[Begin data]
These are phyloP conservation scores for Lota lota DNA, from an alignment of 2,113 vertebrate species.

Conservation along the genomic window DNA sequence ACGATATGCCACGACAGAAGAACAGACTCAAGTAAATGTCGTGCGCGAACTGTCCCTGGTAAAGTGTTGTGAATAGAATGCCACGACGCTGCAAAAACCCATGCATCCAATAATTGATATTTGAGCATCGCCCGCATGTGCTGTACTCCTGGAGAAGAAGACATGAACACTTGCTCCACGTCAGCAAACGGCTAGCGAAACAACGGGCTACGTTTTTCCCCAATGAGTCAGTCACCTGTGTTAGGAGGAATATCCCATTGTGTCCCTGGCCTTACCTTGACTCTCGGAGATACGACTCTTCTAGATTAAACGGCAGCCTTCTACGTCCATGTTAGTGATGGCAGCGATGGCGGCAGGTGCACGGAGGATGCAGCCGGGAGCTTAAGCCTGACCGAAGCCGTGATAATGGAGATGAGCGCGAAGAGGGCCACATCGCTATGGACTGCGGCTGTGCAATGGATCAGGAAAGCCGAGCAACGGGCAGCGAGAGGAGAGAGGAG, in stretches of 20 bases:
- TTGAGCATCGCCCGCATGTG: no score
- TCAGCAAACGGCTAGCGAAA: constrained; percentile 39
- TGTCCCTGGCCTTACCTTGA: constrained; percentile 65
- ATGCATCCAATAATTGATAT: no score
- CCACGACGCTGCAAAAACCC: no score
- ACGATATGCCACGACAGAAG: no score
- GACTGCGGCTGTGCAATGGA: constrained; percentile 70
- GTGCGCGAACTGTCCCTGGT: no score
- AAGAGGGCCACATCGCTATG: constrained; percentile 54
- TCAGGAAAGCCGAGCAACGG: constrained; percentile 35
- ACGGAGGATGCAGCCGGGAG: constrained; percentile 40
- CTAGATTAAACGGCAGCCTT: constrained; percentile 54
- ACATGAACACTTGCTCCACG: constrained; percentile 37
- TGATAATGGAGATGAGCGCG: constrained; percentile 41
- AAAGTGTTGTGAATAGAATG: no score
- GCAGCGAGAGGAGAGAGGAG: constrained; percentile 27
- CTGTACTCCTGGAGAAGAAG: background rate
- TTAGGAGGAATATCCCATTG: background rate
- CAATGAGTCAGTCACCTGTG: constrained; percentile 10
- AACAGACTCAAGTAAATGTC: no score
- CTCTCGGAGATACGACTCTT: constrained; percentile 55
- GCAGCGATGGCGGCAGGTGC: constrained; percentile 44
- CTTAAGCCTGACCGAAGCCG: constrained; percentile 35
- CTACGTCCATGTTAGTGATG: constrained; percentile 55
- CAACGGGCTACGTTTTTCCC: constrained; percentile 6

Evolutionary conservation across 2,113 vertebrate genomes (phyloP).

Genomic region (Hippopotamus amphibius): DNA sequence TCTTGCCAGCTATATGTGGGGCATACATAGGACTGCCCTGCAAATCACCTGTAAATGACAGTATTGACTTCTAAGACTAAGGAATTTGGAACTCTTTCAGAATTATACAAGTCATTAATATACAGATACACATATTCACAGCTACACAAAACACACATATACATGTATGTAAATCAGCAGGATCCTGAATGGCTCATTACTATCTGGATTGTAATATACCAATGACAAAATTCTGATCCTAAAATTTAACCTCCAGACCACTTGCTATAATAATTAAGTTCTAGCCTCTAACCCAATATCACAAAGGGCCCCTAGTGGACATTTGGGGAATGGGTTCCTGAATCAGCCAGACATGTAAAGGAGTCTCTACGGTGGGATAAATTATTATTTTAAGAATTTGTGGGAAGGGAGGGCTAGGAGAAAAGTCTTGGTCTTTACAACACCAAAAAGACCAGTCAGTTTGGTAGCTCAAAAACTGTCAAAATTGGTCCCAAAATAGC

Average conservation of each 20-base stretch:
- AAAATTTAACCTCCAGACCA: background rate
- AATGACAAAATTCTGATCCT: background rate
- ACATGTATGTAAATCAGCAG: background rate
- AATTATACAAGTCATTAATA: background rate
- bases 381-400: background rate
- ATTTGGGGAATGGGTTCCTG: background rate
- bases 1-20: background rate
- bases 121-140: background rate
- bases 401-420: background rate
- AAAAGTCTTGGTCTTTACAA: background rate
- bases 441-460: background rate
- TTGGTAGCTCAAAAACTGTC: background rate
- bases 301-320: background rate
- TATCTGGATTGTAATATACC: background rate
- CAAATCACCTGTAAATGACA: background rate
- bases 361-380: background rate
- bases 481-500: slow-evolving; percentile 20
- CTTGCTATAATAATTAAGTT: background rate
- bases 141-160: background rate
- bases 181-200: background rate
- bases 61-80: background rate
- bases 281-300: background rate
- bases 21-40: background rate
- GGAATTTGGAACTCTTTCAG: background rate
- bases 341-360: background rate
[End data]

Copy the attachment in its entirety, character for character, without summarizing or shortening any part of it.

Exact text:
These are phyloP conservation scores for Lota lota DNA, from an alignment of 2,113 vertebrate species.

Conservation along the genomic window DNA sequence ACGATATGCCACGACAGAAGAACAGACTCAAGTAAATGTCGTGCGCGAACTGTCCCTGGTAAAGTGTTGTGAATAGAATGCCACGACGCTGCAAAAACCCATGCATCCAATAATTGATATTTGAGCATCGCCCGCATGTGCTGTACTCCTGGAGAAGAAGACATGAACACTTGCTCCACGTCAGCAAACGGCTAGCGAAACAACGGGCTACGTTTTTCCCCAATGAGTCAGTCACCTGTGTTAGGAGGAATATCCCATTGTGTCCCTGGCCTTACCTTGACTCTCGGAGATACGACTCTTCTAGATTAAACGGCAGCCTTCTACGTCCATGTTAGTGATGGCAGCGATGGCGGCAGGTGCACGGAGGATGCAGCCGGGAGCTTAAGCCTGACCGAAGCCGTGATAATGGAGATGAGCGCGAAGAGGGCCACATCGCTATGGACTGCGGCTGTGCAATGGATCAGGAAAGCCGAGCAACGGGCAGCGAGAGGAGAGAGGAG, in stretches of 20 bases:
- TTGAGCATCGCCCGCATGTG: no score
- TCAGCAAACGGCTAGCGAAA: constrained; percentile 39
- TGTCCCTGGCCTTACCTTGA: constrained; percentile 65
- ATGCATCCAATAATTGATAT: no score
- CCACGACGCTGCAAAAACCC: no score
- ACGATATGCCACGACAGAAG: no score
- GACTGCGGCTGTGCAATGGA: constrained; percentile 70
- GTGCGCGAACTGTCCCTGGT: no score
- AAGAGGGCCACATCGCTATG: constrained; percentile 54
- TCAGGAAAGCCGAGCAACGG: constrained; percentile 35
- ACGGAGGATGCAGCCGGGAG: constrained; percentile 40
- CTAGATTAAACGGCAGCCTT: constrained; percentile 54
- ACATGAACACTTGCTCCACG: constrained; percentile 37
- TGATAATGGAGATGAGCGCG: constrained; percentile 41
- AAAGTGTTGTGAATAGAATG: no score
- GCAGCGAGAGGAGAGAGGAG: constrained; percentile 27
- CTGTACTCCTGGAGAAGAAG: background rate
- TTAGGAGGAATATCCCATTG: background rate
- CAATGAGTCAGTCACCTGTG: constrained; percentile 10
- AACAGACTCAAGTAAATGTC: no score
- CTCTCGGAGATACGACTCTT: constrained; percentile 55
- GCAGCGATGGCGGCAGGTGC: constrained; percentile 44
- CTTAAGCCTGACCGAAGCCG: constrained; percentile 35
- CTACGTCCATGTTAGTGATG: constrained; percentile 55
- CAACGGGCTACGTTTTTCCC: constrained; percentile 6

Evolutionary conservation across 2,113 vertebrate genomes (phyloP).

Genomic region (Hippopotamus amphibius): DNA sequence TCTTGCCAGCTATATGTGGGGCATACATAGGACTGCCCTGCAAATCACCTGTAAATGACAGTATTGACTTCTAAGACTAAGGAATTTGGAACTCTTTCAGAATTATACAAGTCATTAATATACAGATACACATATTCACAGCTACACAAAACACACATATACATGTATGTAAATCAGCAGGATCCTGAATGGCTCATTACTATCTGGATTGTAATATACCAATGACAAAATTCTGATCCTAAAATTTAACCTCCAGACCACTTGCTATAATAATTAAGTTCTAGCCTCTAACCCAATATCACAAAGGGCCCCTAGTGGACATTTGGGGAATGGGTTCCTGAATCAGCCAGACATGTAAAGGAGTCTCTACGGTGGGATAAATTATTATTTTAAGAATTTGTGGGAAGGGAGGGCTAGGAGAAAAGTCTTGGTCTTTACAACACCAAAAAGACCAGTCAGTTTGGTAGCTCAAAAACTGTCAAAATTGGTCCCAAAATAGC

Average conservation of each 20-base stretch:
- AAAATTTAACCTCCAGACCA: background rate
- AATGACAAAATTCTGATCCT: background rate
- ACATGTATGTAAATCAGCAG: background rate
- AATTATACAAGTCATTAATA: background rate
- bases 381-400: background rate
- ATTTGGGGAATGGGTTCCTG: background rate
- bases 1-20: background rate
- bases 121-140: background rate
- bases 401-420: background rate
- AAAAGTCTTGGTCTTTACAA: background rate
- bases 441-460: background rate
- TTGGTAGCTCAAAAACTGTC: background rate
- bases 301-320: background rate
- TATCTGGATTGTAATATACC: background rate
- CAAATCACCTGTAAATGACA: background rate
- bases 361-380: background rate
- bases 481-500: slow-evolving; percentile 20
- CTTGCTATAATAATTAAGTT: background rate
- bases 141-160: background rate
- bases 181-200: background rate
- bases 61-80: background rate
- bases 281-300: background rate
- bases 21-40: background rate
- GGAATTTGGAACTCTTTCAG: background rate
- bases 341-360: background rate